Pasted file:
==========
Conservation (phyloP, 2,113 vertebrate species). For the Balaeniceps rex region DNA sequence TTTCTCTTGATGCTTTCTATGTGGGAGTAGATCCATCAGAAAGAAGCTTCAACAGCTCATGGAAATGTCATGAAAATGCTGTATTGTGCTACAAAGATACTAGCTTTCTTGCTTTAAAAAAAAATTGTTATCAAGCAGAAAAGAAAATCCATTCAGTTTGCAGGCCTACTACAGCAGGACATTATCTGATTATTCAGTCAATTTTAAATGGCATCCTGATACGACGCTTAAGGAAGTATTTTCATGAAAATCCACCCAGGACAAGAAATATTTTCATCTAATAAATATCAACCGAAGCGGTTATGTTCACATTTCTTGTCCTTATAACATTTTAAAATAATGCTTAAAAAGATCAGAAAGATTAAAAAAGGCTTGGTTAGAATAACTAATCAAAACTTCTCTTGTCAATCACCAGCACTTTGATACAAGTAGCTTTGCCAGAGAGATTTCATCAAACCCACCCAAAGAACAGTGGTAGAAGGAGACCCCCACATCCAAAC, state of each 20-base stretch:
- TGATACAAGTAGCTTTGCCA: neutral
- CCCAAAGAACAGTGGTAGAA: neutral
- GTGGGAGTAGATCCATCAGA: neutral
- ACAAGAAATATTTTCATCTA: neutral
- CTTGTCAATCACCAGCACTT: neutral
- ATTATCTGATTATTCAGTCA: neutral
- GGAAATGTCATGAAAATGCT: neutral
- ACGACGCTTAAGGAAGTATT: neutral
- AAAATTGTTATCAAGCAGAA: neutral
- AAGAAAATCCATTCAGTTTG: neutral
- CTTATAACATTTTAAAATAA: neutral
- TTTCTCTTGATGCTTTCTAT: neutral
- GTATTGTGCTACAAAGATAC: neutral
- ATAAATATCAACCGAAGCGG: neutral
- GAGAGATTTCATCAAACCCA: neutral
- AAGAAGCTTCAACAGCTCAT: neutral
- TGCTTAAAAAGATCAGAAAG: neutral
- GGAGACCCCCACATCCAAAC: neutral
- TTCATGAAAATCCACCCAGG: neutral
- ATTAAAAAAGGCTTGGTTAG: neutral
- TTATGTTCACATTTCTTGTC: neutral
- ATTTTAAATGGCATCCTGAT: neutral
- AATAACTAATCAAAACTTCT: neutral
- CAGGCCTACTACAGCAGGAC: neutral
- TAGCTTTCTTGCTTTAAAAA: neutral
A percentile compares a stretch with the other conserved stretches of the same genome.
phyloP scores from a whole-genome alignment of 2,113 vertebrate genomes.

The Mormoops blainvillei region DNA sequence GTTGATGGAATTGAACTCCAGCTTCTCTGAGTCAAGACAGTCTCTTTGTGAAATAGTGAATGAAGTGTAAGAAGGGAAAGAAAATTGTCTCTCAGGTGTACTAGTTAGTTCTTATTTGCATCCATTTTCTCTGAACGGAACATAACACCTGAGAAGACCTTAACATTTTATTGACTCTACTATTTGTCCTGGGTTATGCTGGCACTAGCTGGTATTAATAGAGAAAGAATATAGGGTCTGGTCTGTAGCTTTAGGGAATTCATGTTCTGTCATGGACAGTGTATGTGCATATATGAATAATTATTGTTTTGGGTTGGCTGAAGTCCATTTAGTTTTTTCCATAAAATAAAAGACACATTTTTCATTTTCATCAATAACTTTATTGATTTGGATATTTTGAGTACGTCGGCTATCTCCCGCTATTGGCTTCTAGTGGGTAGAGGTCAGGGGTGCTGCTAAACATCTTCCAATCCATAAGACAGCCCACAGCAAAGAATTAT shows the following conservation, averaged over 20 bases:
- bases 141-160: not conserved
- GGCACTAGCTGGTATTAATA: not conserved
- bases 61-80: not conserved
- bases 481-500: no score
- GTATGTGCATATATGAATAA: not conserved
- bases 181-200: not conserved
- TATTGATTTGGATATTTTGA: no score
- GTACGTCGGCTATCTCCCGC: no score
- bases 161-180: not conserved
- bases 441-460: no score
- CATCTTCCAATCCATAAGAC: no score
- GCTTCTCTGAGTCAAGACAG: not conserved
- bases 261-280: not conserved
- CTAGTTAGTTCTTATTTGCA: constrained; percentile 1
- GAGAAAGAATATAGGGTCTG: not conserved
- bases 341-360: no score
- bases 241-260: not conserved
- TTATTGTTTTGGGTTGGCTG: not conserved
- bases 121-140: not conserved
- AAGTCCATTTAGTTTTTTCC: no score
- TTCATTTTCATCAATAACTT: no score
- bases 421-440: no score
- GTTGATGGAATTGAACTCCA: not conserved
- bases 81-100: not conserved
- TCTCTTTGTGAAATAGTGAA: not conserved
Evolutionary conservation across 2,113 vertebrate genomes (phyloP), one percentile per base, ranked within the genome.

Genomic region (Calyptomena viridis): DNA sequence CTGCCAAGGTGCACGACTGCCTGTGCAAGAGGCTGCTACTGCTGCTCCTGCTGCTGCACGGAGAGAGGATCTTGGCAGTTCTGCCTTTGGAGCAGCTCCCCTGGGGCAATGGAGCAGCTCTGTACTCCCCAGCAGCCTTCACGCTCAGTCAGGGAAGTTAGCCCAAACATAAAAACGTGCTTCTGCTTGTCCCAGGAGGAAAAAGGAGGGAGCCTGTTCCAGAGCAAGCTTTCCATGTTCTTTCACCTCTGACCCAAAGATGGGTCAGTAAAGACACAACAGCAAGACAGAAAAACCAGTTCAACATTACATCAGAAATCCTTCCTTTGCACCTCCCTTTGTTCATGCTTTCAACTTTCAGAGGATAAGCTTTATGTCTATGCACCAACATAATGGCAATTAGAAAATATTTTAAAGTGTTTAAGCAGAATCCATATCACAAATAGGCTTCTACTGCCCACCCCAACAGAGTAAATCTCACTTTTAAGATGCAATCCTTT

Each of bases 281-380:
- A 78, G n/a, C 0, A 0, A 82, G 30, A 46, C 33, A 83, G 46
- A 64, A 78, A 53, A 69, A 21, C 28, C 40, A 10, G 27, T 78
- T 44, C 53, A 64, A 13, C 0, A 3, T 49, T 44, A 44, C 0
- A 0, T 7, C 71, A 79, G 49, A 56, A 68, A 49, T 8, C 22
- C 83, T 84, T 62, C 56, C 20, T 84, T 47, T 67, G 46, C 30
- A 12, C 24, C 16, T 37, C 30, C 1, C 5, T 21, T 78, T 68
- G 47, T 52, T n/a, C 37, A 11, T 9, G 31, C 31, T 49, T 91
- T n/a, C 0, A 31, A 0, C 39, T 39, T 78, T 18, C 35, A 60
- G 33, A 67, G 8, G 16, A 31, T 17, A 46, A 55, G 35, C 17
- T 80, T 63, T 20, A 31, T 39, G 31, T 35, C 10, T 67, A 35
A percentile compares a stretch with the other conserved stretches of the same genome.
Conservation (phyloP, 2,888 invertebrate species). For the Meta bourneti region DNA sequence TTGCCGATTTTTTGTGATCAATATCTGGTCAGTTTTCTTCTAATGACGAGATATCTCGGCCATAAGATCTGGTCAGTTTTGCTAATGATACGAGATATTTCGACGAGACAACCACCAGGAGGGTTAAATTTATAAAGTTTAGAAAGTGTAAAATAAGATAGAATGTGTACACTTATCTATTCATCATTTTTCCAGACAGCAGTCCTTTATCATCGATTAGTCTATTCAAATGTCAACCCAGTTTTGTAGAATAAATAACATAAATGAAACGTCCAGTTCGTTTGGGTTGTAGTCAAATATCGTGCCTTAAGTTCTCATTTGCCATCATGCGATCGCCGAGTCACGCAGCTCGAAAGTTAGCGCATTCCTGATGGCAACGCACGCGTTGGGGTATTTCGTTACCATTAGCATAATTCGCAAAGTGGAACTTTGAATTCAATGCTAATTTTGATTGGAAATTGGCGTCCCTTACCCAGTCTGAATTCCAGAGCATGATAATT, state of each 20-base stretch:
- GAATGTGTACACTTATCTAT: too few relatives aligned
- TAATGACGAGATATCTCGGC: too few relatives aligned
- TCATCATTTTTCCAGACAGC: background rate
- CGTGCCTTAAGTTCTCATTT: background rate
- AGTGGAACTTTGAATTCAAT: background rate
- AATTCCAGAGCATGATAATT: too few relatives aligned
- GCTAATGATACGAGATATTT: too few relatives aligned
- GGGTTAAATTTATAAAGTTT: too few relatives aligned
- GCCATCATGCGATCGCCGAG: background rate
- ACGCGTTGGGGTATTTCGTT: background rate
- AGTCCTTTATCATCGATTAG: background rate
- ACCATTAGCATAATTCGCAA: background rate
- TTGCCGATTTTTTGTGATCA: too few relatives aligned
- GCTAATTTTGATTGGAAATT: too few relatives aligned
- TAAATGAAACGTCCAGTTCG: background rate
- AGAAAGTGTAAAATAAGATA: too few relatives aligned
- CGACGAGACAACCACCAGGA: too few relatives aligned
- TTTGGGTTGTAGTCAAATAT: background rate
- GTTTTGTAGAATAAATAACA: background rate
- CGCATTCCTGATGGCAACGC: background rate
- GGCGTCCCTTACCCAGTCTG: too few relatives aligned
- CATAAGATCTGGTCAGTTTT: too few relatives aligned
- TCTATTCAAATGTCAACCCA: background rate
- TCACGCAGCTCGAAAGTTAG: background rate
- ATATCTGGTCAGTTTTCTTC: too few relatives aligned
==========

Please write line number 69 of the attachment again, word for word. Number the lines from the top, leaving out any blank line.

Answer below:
Conservation (phyloP, 2,888 invertebrate species). For the Meta bourneti region DNA sequence TTGCCGATTTTTTGTGATCAATATCTGGTCAGTTTTCTTCTAATGACGAGATATCTCGGCCATAAGATCTGGTCAGTTTTGCTAATGATACGAGATATTTCGACGAGACAACCACCAGGAGGGTTAAATTTATAAAGTTTAGAAAGTGTAAAATAAGATAGAATGTGTACACTTATCTATTCATCATTTTTCCAGACAGCAGTCCTTTATCATCGATTAGTCTATTCAAATGTCAACCCAGTTTTGTAGAATAAATAACATAAATGAAACGTCCAGTTCGTTTGGGTTGTAGTCAAATATCGTGCCTTAAGTTCTCATTTGCCATCATGCGATCGCCGAGTCACGCAGCTCGAAAGTTAGCGCATTCCTGATGGCAACGCACGCGTTGGGGTATTTCGTTACCATTAGCATAATTCGCAAAGTGGAACTTTGAATTCAATGCTAATTTTGATTGGAAATTGGCGTCCCTTACCCAGTCTGAATTCCAGAGCATGATAATT, state of each 20-base stretch: